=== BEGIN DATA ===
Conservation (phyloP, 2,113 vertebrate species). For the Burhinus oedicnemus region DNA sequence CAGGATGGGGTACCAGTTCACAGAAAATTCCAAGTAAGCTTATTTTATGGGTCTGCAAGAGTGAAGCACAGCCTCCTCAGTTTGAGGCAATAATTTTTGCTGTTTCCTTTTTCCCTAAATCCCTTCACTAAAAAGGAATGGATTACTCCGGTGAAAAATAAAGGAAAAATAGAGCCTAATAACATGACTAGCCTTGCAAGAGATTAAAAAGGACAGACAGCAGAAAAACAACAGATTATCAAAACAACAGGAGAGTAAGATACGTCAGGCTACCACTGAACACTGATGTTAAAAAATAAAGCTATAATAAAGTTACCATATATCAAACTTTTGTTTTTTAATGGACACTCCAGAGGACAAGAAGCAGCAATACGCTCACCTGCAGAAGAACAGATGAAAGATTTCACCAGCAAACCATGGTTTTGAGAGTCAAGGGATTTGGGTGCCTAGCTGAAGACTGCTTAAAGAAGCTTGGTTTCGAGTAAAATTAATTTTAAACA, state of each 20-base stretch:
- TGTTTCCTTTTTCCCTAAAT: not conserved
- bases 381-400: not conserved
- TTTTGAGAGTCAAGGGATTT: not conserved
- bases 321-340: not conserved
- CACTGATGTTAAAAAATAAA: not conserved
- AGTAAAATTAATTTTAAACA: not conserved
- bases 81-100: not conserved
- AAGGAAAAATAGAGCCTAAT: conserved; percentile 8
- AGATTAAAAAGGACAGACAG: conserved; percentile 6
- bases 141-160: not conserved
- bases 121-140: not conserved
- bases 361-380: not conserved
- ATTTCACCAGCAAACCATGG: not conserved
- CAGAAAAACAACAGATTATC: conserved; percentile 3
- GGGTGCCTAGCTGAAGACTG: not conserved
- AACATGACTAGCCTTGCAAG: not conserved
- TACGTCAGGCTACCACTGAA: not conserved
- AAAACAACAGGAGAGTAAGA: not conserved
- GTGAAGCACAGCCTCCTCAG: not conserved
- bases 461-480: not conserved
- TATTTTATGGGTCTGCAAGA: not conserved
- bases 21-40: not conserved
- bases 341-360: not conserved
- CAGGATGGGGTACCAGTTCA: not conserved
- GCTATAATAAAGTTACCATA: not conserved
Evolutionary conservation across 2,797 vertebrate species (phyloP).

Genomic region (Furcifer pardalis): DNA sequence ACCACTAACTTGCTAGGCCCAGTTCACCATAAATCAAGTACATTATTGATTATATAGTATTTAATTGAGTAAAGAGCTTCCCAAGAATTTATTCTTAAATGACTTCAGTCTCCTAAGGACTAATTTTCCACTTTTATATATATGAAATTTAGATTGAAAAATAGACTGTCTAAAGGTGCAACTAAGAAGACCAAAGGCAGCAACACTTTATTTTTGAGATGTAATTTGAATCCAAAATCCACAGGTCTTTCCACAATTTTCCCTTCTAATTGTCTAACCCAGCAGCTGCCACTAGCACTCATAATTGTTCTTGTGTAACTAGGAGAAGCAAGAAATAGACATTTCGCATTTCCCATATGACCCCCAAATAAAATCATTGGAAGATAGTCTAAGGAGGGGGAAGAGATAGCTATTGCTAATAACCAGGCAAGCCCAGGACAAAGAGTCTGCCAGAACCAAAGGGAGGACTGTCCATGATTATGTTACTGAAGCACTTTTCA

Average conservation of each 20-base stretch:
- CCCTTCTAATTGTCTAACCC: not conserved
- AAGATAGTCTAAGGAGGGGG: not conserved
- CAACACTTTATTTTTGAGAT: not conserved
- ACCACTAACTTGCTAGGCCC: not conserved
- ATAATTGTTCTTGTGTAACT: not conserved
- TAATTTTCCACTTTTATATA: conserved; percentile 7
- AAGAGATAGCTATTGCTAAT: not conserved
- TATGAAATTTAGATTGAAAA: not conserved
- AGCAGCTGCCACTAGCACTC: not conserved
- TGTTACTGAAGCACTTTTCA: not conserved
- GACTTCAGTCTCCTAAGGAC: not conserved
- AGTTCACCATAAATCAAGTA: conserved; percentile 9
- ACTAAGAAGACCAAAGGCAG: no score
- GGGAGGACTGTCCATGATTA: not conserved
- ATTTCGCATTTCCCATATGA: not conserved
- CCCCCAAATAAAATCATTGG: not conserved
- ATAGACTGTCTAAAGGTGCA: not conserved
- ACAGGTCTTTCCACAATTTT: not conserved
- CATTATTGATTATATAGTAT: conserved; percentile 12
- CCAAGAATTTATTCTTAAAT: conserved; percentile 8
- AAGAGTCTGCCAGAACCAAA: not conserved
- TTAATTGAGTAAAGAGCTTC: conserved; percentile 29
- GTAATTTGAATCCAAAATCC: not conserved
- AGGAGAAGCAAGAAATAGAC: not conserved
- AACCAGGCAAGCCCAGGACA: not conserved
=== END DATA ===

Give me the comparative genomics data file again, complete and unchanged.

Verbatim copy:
Conservation (phyloP, 2,113 vertebrate species). For the Burhinus oedicnemus region DNA sequence CAGGATGGGGTACCAGTTCACAGAAAATTCCAAGTAAGCTTATTTTATGGGTCTGCAAGAGTGAAGCACAGCCTCCTCAGTTTGAGGCAATAATTTTTGCTGTTTCCTTTTTCCCTAAATCCCTTCACTAAAAAGGAATGGATTACTCCGGTGAAAAATAAAGGAAAAATAGAGCCTAATAACATGACTAGCCTTGCAAGAGATTAAAAAGGACAGACAGCAGAAAAACAACAGATTATCAAAACAACAGGAGAGTAAGATACGTCAGGCTACCACTGAACACTGATGTTAAAAAATAAAGCTATAATAAAGTTACCATATATCAAACTTTTGTTTTTTAATGGACACTCCAGAGGACAAGAAGCAGCAATACGCTCACCTGCAGAAGAACAGATGAAAGATTTCACCAGCAAACCATGGTTTTGAGAGTCAAGGGATTTGGGTGCCTAGCTGAAGACTGCTTAAAGAAGCTTGGTTTCGAGTAAAATTAATTTTAAACA, state of each 20-base stretch:
- TGTTTCCTTTTTCCCTAAAT: not conserved
- bases 381-400: not conserved
- TTTTGAGAGTCAAGGGATTT: not conserved
- bases 321-340: not conserved
- CACTGATGTTAAAAAATAAA: not conserved
- AGTAAAATTAATTTTAAACA: not conserved
- bases 81-100: not conserved
- AAGGAAAAATAGAGCCTAAT: conserved; percentile 8
- AGATTAAAAAGGACAGACAG: conserved; percentile 6
- bases 141-160: not conserved
- bases 121-140: not conserved
- bases 361-380: not conserved
- ATTTCACCAGCAAACCATGG: not conserved
- CAGAAAAACAACAGATTATC: conserved; percentile 3
- GGGTGCCTAGCTGAAGACTG: not conserved
- AACATGACTAGCCTTGCAAG: not conserved
- TACGTCAGGCTACCACTGAA: not conserved
- AAAACAACAGGAGAGTAAGA: not conserved
- GTGAAGCACAGCCTCCTCAG: not conserved
- bases 461-480: not conserved
- TATTTTATGGGTCTGCAAGA: not conserved
- bases 21-40: not conserved
- bases 341-360: not conserved
- CAGGATGGGGTACCAGTTCA: not conserved
- GCTATAATAAAGTTACCATA: not conserved
Evolutionary conservation across 2,797 vertebrate species (phyloP).

Genomic region (Furcifer pardalis): DNA sequence ACCACTAACTTGCTAGGCCCAGTTCACCATAAATCAAGTACATTATTGATTATATAGTATTTAATTGAGTAAAGAGCTTCCCAAGAATTTATTCTTAAATGACTTCAGTCTCCTAAGGACTAATTTTCCACTTTTATATATATGAAATTTAGATTGAAAAATAGACTGTCTAAAGGTGCAACTAAGAAGACCAAAGGCAGCAACACTTTATTTTTGAGATGTAATTTGAATCCAAAATCCACAGGTCTTTCCACAATTTTCCCTTCTAATTGTCTAACCCAGCAGCTGCCACTAGCACTCATAATTGTTCTTGTGTAACTAGGAGAAGCAAGAAATAGACATTTCGCATTTCCCATATGACCCCCAAATAAAATCATTGGAAGATAGTCTAAGGAGGGGGAAGAGATAGCTATTGCTAATAACCAGGCAAGCCCAGGACAAAGAGTCTGCCAGAACCAAAGGGAGGACTGTCCATGATTATGTTACTGAAGCACTTTTCA

Average conservation of each 20-base stretch:
- CCCTTCTAATTGTCTAACCC: not conserved
- AAGATAGTCTAAGGAGGGGG: not conserved
- CAACACTTTATTTTTGAGAT: not conserved
- ACCACTAACTTGCTAGGCCC: not conserved
- ATAATTGTTCTTGTGTAACT: not conserved
- TAATTTTCCACTTTTATATA: conserved; percentile 7
- AAGAGATAGCTATTGCTAAT: not conserved
- TATGAAATTTAGATTGAAAA: not conserved
- AGCAGCTGCCACTAGCACTC: not conserved
- TGTTACTGAAGCACTTTTCA: not conserved
- GACTTCAGTCTCCTAAGGAC: not conserved
- AGTTCACCATAAATCAAGTA: conserved; percentile 9
- ACTAAGAAGACCAAAGGCAG: no score
- GGGAGGACTGTCCATGATTA: not conserved
- ATTTCGCATTTCCCATATGA: not conserved
- CCCCCAAATAAAATCATTGG: not conserved
- ATAGACTGTCTAAAGGTGCA: not conserved
- ACAGGTCTTTCCACAATTTT: not conserved
- CATTATTGATTATATAGTAT: conserved; percentile 12
- CCAAGAATTTATTCTTAAAT: conserved; percentile 8
- AAGAGTCTGCCAGAACCAAA: not conserved
- TTAATTGAGTAAAGAGCTTC: conserved; percentile 29
- GTAATTTGAATCCAAAATCC: not conserved
- AGGAGAAGCAAGAAATAGAC: not conserved
- AACCAGGCAAGCCCAGGACA: not conserved